Saturday, July 05, 2008

a slow, sure trip up the metaphorical himalayas

I'd like to think that's what I'm taking. What in actuality I'm taking is a slow trip partway up the Himalayas, and then getting a craving for M & M's and running back down to Katmandu, and then remembering that I like watching Gossip Girl and going back to my living room, and then thinking about how cool it would be to go up the Himalayas, and then packing a bag, and then looking at the bag a few minutes later and thinking, "What's this bag for?", and then unpacking it, and then remembering, and then swearing and repacking it, and putting some M & M's and a People magazine in the backback, and then pulling the People out and sitting on the floor and reading it, and then throwing it away, and then zipping the backpack and going out the door, and getting on the plane, and heading up the Himalayas, and stopping to take a lot of photographs of myself at base camp, and looking at them and wondering if I could just tell people I went to the top, and also deciding I need a bang trim, and running back down and getting one, ET. CETERA. AD. INFINITUM.


Anonymous said...

I am so very much loving what you are writing about spirituality. I come out of a Unitarian Universalist background that is heavily flavored with Eastern Religious traditions. I always struggle with "Monkey Mind" with meditation as well... The scattered ADD-like yammerings of my brain trying to avoid settling down to do ONE SMALL THING instead of 15,000 little distracting things.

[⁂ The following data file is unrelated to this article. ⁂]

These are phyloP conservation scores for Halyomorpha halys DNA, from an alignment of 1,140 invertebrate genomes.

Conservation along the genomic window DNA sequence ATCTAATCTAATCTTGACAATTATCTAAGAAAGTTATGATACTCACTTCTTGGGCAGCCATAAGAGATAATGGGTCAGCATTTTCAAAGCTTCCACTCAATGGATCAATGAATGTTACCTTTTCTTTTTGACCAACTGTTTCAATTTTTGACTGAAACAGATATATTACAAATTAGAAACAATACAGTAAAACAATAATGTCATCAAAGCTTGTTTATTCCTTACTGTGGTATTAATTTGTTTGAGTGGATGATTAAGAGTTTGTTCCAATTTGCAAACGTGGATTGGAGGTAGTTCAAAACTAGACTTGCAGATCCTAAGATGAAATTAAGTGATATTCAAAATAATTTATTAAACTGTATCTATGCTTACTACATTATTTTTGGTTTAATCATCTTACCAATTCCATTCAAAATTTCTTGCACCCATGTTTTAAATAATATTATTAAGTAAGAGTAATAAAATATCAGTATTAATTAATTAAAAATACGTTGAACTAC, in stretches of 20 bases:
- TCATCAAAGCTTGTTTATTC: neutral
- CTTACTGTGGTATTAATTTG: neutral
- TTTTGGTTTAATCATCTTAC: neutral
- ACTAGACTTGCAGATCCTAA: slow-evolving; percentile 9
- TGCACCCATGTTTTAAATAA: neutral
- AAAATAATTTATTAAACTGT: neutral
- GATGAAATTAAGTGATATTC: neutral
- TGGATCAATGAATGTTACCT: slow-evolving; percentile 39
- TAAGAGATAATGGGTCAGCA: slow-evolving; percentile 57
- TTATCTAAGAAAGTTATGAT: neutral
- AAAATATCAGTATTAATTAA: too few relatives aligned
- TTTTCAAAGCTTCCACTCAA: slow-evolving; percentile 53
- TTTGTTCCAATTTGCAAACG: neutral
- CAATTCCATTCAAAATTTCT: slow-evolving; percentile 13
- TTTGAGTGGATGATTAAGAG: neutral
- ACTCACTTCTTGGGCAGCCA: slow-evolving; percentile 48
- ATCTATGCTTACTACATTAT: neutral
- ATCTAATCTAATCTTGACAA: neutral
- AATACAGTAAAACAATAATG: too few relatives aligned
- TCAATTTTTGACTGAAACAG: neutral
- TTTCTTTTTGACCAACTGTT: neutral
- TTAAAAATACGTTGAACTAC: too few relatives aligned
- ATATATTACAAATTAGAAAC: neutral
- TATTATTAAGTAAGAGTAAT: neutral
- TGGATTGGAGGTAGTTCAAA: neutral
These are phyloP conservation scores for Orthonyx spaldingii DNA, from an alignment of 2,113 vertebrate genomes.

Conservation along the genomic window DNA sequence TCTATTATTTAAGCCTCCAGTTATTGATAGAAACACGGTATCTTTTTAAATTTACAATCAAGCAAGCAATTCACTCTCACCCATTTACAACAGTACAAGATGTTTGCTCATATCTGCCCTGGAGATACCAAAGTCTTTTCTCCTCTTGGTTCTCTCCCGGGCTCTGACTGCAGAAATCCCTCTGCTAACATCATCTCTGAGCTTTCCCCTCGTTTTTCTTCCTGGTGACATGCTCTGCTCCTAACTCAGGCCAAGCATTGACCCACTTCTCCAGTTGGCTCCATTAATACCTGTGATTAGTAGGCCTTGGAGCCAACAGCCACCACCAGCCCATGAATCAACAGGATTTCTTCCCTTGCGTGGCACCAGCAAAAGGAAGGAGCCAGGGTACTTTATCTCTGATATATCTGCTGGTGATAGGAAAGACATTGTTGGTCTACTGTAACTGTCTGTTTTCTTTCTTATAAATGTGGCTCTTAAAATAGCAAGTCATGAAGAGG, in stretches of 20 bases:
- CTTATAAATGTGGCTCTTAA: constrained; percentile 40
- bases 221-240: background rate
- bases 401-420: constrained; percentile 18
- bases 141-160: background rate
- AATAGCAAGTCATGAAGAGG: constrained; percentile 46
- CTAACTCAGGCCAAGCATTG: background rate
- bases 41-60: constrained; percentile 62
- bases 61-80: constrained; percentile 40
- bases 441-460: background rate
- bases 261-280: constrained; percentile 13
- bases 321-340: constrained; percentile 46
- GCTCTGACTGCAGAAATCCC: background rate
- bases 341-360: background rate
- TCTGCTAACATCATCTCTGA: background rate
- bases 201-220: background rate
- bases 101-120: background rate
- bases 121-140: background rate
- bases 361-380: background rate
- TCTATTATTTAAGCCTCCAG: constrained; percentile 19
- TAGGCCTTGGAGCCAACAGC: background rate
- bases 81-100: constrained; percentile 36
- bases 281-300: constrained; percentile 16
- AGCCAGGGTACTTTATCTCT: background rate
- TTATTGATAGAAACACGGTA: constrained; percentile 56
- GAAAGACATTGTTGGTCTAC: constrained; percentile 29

I also find The Divine a much more welcoming, embracing, compelling, all-encompassing concept than the name of God. God to me feels personified. Feels limiting in some way that the Divine encompasses. When I think of God, there feel like there are edges, finitude, and otherness to me. The Divine feels yummy and warm and feels like everything, feels like I could be a part of it.

I love the quote by (I think) Voltaire about God creating man in His own image, and man in kind, returned the favor. Naming the Holy Other "The Divine" instead, somehow feels like it transcends the limitations of our own visage and imagination.

My religious practice, such that it is these days, consists of always looking for The Divine, in all the corners of this crazy beautiful world. To actively seek it out and to find it in all of us and all that surrounds us.

(OK, now I have written so much, I will cross post this to my own blog)

Anonymous said...

Ok, I will not only cross post it, but I will also add a bunch of stuff to it too... :-)